Home Opinion Brasília, false environmentalists and social apartheid

Brasília, false environmentalists and social apartheid

Carlos Cristo, director, Government Relations, of CDN, in Brasilia. He holds a degree in Architecture and Urban Planning (University of São Paulo) and a postgraduate degree in Urban Planning from the Catholic University of Louvain - Belgium. He was a Guest Professor at the National School of Public Administration, Honorary Professor at the Ricardo Palma University in Lima, Peru and as a member of the Board of Directors of the Automotive Engineering Association (AEA) from 2009 to 2011. He was also Chief of Staff of the Secretariat of Innovation Of the Ministry of Development, Industry and Foreign Trade, Director in the Secretariat of State Reform of the Ministry of Federal Administration and State Reform.

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Opinion By Carlos Cristo

Brasília which will be 67 years old next month  is the result of a (modernist?) project of debatable quality, although its author has been intellectually canonized. The city was planned under a concept of social dispersion through  the so-called ‘satellite cities’, whose fusion in the urban network follows a metastatic pattern rather than a healthy one.

Urban costs associated with this project are huge. And even if part of these costs are offset by generous transfers from the Federal Government to the capital of the country, the national civitas, they still suffocate local government and limit the development of this city-state.

Cost of transportation is one of the most important negative externalities of Brasília. As  well as is most Brazil’s other cities the modal system on wheels far outweighs the scarce kilometers of rails, besides being the largest source of urban pollution. Brasilia’s road systemis gigantic and too onerous.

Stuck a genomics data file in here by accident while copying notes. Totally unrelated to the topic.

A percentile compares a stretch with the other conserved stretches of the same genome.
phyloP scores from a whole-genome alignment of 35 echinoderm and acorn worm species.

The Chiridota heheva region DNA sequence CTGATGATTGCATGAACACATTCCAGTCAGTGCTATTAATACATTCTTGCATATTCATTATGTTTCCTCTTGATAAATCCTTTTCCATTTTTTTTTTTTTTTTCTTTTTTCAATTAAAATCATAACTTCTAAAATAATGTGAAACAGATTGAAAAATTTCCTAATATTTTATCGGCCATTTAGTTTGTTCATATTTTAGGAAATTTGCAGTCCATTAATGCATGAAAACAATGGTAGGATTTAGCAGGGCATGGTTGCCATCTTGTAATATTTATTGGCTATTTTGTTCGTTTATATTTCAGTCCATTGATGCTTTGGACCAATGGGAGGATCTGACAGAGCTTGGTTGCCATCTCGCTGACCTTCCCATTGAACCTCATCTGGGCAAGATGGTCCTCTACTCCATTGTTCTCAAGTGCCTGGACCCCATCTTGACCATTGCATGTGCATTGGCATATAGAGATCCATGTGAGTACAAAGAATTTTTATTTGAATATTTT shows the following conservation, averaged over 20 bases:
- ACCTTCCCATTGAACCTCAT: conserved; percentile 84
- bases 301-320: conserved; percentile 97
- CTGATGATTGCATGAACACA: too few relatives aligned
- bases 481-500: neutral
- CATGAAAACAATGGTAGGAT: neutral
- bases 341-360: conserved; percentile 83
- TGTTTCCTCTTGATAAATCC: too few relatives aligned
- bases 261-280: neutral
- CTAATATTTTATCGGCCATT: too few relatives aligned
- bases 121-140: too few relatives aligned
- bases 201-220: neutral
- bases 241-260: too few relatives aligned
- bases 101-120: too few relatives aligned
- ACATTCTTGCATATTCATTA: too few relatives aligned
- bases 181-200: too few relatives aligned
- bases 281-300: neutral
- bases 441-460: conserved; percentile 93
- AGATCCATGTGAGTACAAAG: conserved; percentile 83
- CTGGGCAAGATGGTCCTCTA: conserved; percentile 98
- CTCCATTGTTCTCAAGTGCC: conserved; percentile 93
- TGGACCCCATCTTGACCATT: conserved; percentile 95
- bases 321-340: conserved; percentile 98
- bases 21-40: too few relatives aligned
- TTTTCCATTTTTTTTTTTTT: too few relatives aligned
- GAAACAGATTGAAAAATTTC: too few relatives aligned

From the environmental point of view the Federal District’s low populational density generates two consequences. The first is the positive side of plenty of green areas, high level of rainwater infiltration,  many birds and, not infrequently, wild animals roaming at night in deserted spaces.  The second,however, is negative, resulting of the fact that its vast territorial extent generates high costs since unlike a “normal” Brazilian city  Brasilia does not present contiguous economic agglomerations.

The city-state houses more than seventy parks, in addition to a National Park and huge reserves of cerrado (a kind of savannah vegetation)  and has, in its perimeter, water springs of clear water, at the top of the specific technical classification. These springs generate streams most of them supplying the main lake, the Paranoá, after crossing neighborhoods, administrative regions and ‘satelitte cities’.

An essay to organize these variables into a holistic system, trying to reconciliate economic, environmental and social interests is under way through a project of Economic and Environmental Zoning – EEZ”, which is being conducted by public hearings, a space for the exercise of citizenship.

But to my surprise a curious kind of mobilization is emerging. In elegant, very low-density neighborhoods with two-floors  houses with large lawns and orchards, there are many people assuming a posture of missionaries of the environment, preaching isolation and segregation of their homes and neighborhoods. I referr to the kind of people who seem to abhor stores, gas stations, public spaces  and public transportation, and even bicycle and pedestrian lanes.

They are privileged people who do not care about if their neighbors  have to travel dozens of miles a day,to take their children to schools, gymnasiums and ballet, or to buy food, medicine, clothes, whatever.  Their objective seems to be to keep a distance from others, under the sacred mantle of preservation of the environment,.

Their use of false environmentalist flags, if not restrained by wiser guidance, may lead to the undesired path of social aparthei. This is the last thing we need in a country where inequality already prevails and where it lacks an effective approach to urban planning. We have to beware!

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